Putting the onus on contractual terms and conditions... UAE's courts, onshore and offshore, will have a full slate with businesses making a case about their obligations. Image Credit: Gulf News Archive

As the medium-term realities of the pandemic become clearer, businesses and law firms are asking how litigation may change in the UAE and wider region.

Contract payment delays and debtor defaults will be significant and widespread across sectors, including hospitality, travel, tourism and retail. Litigation by creditors (and credit insurers) to enforce payment obligations will increase across the spectrum - from short-term trade debts to very large bank lending. Investors across more negatively impacted assets classes may seek to recover losses from advisers or institutions for alleged mis-selling or negligent advice.

“Force majeure” claims have been treated with scepticism by courts in the wider common law world. That is consistent with the approach taken in many “onshore” UAE Courts (outside the DIFC and ADGM financial free zones) in litigation arising out of the 2008-09 global financial crisis in which contractual obligations were strictly enforced.

Lay the blame elsewhere

It is reported, however, that an onshore Dubai court recently terminated a residential lease pursuant to provisions of the UAE Civil Code, finding that the pandemic had prevented the tenant from enjoying the property. This may prompt similar claims by tenants whose use of onshore office, retail or hospitality space is - or has been - compromised by lockdown and ongoing social distancing.

Debtors in the region have also sought refuge in inventive arguments as to the authority of the signatory of an instrument, or even the authenticity of their signature. Such arguments tend to fare less well in DIFC Courts, which take a broader view of authority and require cogent expert evidence for a finding of forgery.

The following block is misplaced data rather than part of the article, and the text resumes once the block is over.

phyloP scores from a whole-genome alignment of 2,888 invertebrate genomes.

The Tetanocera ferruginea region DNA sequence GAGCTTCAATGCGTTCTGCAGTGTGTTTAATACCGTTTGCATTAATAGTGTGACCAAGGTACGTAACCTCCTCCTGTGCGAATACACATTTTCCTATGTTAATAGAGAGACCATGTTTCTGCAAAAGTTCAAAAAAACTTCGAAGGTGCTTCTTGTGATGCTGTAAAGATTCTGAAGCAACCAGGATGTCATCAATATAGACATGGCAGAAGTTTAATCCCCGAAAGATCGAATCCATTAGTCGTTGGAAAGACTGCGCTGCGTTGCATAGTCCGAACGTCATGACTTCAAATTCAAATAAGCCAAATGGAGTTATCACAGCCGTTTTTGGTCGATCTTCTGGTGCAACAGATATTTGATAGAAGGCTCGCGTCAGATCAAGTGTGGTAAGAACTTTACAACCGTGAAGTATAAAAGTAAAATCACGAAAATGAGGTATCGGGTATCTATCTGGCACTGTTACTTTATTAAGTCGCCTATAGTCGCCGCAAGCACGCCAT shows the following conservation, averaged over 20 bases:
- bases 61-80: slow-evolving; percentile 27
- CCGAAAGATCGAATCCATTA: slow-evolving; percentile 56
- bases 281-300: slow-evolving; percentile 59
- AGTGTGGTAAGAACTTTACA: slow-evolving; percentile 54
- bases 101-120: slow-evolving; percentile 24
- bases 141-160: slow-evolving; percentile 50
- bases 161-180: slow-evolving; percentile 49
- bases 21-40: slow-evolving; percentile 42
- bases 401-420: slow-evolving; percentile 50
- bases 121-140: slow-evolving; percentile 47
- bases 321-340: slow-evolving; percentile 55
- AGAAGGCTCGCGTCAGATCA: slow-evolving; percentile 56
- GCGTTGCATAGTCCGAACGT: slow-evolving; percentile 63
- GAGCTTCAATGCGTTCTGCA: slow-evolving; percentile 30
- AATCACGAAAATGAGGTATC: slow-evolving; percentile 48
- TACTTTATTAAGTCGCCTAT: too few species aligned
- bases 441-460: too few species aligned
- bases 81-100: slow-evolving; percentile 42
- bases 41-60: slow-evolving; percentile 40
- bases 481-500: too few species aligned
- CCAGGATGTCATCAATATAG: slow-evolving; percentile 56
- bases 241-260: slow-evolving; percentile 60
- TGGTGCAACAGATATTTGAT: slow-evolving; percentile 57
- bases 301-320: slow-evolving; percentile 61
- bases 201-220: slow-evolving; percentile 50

The assets of debtors may not be the only target.

The first wave of litigation after the emergence of COVID-19 saw a rise in calls on performance bonds, particularly in the construction sector. Tom Montagu-Smith, QC, believes that the DIFC Courts is taking a robust approach to the enforcement of these bonds.

Calling in the cover

The credit insurance market has also been significantly exposed by the pandemic, as lockdown has seriously disrupted supply chains and impacted traders’ ability to pay for goods. Some coverage litigation is likely in respect of such policies.

Particular issues also arise in relation to business interruption insurance claims and related policy exclusions, as in the UK.

All economic shocks, with interruptions to cashflow and a contraction in credit supply, expose businesses that may be under-capitalised and over-leveraged. They may further reveal fraud in the historic presentation to banks and insurers of a business’ financial position.

As businesses fall into default, there is often a “dash for the cash”. Banks more readily accelerate loans and pursue legal enforcement options. There has been a corresponding rise in court applications for freezing injunctions to preserve assets to satisfy judgments.

The DIFC Courts have taken a flexible approach in granting such injunctions. They are willing to find the necessary risk that the debtor may dissipate assets where it has engaged in discreditable conduct.

Similarly, there is no longer a need to prove there are assets in the DIFC. In contrast, the onshore Dubai courts will only order a precautionary attachment in respect of identifiable property located onshore.

A DIFC worldwide freezing order also benefits from being enforceable in the onshore Dubai Courts. More generally, there are various arrangements and treaties with foreign jurisdictions, including England and India, which give DIFC court orders significant international currency.

Insolvencies and restructurings are sadly also likely be a significant feature. In onshore UAE, distressed companies can enter into either a preventive composition, restructuring or insolvent liquidation.

Perceived gap

However, there are presently no provisions in the Bankruptcy Law to deal with the increasing number of cross-border insolvencies.

By contrast, the DIFC’s 2019 Insolvency Law incorporates such cross-border provisions and benefits from a new “rehabilitation” procedure for DIFC companies that leaves directors in control while they seek to restructure debt with minimal court intervention.

The forthcoming economic contraction is likely to see the testing in the DIFC and onshore UAE Courts not only of a number of established legal principles and remedies, but also of the statutory provisions of their respective insolvency regimes.

- Rupert Reed QC, Gregor Hogan are with Serle Court, London. Keith Hutchison and Nick Braganza are with Clyde & Co.